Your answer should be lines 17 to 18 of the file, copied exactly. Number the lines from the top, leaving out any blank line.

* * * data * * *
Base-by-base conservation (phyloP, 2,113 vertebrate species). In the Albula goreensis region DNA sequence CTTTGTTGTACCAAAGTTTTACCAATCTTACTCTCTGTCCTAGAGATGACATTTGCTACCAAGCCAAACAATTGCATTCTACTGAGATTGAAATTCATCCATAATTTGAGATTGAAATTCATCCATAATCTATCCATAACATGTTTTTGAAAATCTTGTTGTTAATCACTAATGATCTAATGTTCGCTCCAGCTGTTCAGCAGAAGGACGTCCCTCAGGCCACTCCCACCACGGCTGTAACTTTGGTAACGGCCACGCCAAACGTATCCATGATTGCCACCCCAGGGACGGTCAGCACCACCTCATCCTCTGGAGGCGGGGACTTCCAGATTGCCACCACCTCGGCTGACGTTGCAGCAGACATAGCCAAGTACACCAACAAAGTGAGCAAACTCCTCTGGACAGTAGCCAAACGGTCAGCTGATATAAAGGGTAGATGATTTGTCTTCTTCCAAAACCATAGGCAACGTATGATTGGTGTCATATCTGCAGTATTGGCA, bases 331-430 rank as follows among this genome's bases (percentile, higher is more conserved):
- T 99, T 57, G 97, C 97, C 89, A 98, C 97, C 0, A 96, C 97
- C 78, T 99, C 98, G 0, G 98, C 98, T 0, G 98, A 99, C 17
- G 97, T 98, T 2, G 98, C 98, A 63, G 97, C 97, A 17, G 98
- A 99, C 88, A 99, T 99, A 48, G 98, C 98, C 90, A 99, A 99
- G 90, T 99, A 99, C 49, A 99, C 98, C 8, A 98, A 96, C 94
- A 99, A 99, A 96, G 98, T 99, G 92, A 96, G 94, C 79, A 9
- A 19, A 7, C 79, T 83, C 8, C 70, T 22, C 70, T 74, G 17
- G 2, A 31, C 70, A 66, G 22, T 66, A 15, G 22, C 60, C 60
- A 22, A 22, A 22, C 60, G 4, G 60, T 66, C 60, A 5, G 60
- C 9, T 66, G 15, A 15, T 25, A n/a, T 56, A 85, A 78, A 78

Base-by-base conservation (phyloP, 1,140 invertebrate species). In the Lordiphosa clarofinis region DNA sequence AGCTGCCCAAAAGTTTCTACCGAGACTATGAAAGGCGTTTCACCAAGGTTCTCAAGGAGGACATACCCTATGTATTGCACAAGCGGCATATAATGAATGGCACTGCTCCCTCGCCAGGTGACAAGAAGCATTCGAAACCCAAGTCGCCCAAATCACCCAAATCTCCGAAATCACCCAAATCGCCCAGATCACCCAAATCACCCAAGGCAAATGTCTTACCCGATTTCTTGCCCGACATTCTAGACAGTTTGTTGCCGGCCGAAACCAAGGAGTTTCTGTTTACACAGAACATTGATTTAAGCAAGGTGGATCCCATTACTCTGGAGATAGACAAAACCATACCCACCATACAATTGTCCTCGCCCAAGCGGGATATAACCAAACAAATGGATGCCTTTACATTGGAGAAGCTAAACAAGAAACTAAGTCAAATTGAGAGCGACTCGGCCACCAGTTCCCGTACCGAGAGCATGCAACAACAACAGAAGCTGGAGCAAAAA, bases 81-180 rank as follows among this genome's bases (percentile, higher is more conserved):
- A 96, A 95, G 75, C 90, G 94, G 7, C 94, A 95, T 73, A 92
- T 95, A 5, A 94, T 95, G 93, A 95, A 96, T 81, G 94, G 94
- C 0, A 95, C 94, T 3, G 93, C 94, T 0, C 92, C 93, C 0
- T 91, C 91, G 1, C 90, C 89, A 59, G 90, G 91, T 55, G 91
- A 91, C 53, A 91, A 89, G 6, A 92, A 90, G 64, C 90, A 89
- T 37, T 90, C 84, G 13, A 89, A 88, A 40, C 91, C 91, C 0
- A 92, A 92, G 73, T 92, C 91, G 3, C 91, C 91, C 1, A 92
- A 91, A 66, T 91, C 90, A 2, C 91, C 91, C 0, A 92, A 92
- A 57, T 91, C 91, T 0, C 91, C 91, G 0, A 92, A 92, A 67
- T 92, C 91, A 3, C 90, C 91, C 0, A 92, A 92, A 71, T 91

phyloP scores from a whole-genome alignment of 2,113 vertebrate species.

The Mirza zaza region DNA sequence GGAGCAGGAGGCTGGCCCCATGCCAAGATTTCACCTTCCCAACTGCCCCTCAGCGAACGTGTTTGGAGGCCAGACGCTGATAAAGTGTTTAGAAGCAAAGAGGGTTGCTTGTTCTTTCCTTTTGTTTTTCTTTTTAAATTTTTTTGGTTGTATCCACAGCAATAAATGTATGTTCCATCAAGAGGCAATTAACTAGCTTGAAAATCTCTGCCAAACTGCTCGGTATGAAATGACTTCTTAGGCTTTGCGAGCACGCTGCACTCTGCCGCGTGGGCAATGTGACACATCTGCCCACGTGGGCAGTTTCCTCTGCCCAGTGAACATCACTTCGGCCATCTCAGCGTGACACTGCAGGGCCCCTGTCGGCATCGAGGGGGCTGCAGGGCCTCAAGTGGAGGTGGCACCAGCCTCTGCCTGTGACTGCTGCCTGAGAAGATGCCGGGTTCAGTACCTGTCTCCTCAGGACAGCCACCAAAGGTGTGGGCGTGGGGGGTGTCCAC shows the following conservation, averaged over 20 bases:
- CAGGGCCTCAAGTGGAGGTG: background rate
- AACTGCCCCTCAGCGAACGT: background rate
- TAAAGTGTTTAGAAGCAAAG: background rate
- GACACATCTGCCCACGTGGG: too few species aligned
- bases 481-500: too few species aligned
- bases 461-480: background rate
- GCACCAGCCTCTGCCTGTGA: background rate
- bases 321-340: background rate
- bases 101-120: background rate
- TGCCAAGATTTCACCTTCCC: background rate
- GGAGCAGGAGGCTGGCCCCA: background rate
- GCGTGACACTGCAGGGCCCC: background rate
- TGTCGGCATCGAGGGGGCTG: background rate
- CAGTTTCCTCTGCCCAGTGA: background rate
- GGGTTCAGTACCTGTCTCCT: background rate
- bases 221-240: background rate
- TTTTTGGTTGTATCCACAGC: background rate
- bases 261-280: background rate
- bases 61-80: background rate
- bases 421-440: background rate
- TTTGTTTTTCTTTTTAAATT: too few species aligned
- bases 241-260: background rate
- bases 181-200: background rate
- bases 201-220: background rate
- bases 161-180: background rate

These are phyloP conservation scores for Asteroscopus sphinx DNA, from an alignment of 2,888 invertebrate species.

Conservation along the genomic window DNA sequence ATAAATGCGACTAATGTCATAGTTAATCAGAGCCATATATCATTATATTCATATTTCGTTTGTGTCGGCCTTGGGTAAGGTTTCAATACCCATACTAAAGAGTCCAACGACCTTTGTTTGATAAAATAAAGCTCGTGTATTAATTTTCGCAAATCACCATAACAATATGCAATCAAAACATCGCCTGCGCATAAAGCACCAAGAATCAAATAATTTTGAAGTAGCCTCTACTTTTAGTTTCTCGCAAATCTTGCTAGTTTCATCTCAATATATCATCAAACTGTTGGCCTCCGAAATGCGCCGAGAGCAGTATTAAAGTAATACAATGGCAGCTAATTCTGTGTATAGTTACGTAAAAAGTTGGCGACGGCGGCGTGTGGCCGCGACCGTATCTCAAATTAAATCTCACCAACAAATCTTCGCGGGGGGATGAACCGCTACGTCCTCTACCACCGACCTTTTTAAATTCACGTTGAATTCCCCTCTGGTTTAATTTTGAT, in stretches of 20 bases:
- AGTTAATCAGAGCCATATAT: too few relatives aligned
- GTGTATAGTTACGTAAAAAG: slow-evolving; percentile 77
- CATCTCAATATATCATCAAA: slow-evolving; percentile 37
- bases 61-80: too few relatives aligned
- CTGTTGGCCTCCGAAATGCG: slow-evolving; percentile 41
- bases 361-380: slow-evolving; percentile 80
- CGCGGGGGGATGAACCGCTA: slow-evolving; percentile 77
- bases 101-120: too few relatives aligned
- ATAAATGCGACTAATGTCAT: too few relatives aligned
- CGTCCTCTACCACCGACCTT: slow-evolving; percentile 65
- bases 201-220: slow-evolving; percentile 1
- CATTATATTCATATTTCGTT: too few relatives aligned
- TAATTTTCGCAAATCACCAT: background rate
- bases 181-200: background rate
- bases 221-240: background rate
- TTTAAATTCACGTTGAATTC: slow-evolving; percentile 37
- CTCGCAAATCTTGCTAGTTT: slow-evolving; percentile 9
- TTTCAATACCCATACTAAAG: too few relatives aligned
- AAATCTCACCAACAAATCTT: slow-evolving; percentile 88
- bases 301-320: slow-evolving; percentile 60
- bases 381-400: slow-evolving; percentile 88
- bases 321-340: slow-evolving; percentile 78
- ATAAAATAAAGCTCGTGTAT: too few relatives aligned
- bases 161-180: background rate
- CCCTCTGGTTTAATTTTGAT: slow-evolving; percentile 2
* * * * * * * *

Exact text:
- A 91, C 53, A 91, A 89, G 6, A 92, A 90, G 64, C 90, A 89
- T 37, T 90, C 84, G 13, A 89, A 88, A 40, C 91, C 91, C 0